China / Society

Family planning row means woman must choose between job and second child

By Wu Yan ( Updated: 2015-05-19 15:57

A five-month-old fetus may be forcibly aborted due to differing second-child family planning rules between a woman's work place and registered residence, reported on Monday.

Qin Yi, a high school teacher in Libo county, Southwest China's Guizhou province, received an order from local family planning and education authorities last Tuesday to abort before May 31 or face the sack.

The order came as a shock to Qin who had received a birth permit three months earlier from Huangshan, East China's Anhui province, where her hukou (permanent residence permit) is registered.

Anhui allows couples in second marriages to have a second child, while Guizhou does not have a specific regulation in this regard and local authorities have the final say.

Family planning and education authorities in Libo county ruled that the couple could not have a second child, said Wu Dongmei, head of the discipline inspection group of the county's education bureau.

Qin must obey the regulation implemented at her work place, said Wu.

Since China allowed couples to have a second child if either parent is an only child, many regions have changed regulations. However local rules differ on whether a couple in a second marriage can have a second child.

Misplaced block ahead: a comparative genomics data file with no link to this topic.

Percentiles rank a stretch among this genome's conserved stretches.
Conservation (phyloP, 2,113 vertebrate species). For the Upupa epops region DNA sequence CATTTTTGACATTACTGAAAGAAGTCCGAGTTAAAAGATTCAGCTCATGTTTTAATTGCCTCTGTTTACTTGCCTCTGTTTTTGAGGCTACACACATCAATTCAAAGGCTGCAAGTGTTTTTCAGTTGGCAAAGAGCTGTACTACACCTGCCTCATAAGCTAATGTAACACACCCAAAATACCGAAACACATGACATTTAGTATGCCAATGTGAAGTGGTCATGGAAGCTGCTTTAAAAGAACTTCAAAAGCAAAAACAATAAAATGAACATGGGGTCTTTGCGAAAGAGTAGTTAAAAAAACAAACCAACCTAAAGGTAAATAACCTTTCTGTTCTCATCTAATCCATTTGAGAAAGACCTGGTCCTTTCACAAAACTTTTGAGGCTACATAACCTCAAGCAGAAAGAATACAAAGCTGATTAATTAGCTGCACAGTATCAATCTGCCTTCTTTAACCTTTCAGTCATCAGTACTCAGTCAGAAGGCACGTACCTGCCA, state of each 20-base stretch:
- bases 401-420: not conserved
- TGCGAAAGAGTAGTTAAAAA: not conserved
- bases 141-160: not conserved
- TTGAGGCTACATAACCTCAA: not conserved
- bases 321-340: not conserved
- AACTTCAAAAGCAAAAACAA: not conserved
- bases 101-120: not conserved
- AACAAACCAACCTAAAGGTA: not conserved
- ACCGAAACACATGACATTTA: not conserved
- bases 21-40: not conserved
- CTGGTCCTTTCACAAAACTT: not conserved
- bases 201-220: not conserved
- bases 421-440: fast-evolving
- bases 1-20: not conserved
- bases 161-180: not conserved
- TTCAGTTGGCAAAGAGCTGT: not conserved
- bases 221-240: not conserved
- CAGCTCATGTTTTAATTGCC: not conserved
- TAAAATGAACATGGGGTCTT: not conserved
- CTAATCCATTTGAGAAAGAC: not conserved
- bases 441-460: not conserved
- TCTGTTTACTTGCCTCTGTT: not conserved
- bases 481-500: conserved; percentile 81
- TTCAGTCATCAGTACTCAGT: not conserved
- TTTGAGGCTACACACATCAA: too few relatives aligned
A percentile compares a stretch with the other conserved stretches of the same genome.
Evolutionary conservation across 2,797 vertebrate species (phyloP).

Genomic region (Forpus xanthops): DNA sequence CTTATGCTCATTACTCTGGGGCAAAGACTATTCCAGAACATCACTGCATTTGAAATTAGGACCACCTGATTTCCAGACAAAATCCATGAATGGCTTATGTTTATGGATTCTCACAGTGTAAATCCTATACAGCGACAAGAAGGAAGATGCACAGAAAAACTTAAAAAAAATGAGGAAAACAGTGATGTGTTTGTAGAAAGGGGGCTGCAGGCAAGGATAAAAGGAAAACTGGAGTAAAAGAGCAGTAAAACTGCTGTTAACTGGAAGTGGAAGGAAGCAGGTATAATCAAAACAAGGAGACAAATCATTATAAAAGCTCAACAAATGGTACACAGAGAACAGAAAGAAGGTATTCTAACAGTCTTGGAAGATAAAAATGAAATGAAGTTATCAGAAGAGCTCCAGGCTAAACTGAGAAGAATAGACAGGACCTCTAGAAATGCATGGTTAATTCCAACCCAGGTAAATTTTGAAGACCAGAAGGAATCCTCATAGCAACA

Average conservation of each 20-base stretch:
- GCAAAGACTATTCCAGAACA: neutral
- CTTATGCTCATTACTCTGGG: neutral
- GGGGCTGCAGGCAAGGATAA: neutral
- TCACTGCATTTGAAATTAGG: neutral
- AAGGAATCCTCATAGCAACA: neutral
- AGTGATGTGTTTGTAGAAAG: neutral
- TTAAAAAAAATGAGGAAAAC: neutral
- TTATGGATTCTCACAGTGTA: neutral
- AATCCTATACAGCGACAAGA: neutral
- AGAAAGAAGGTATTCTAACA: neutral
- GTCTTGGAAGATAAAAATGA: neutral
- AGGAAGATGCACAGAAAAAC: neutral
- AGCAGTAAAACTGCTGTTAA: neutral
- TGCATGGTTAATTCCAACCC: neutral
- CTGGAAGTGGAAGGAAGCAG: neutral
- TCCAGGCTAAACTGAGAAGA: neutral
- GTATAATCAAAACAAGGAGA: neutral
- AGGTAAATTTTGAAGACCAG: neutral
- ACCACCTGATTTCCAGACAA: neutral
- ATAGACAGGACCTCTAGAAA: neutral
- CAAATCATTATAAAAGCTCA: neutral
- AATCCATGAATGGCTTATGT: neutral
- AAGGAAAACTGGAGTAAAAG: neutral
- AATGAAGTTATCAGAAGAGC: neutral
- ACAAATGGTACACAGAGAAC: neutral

Wu suggested two ways for Qin to keep the baby: Either transfer her job to Anhui or get special approval from provincial level family planning authorities.

"It is not easy to find a teacher's post in Anhui," said Qin. She plans to strive for special approval but if that fails will give birth at the cost of her job.

The case has triggered overwhelming online fury.

A microblogger, named Litchi_Liu, said: "A colleague of mine is also about to abort, because she has to make a choice between a job and a child! It is so cruel!"

Another netizen, named Lvbaibai, questions the reason behind the abortion by saying: "It is a life!"

But there are some netizens with a different view. A microblogger, named marmot who loves study, said China lacks resources and a large population may put stress on the social security system.

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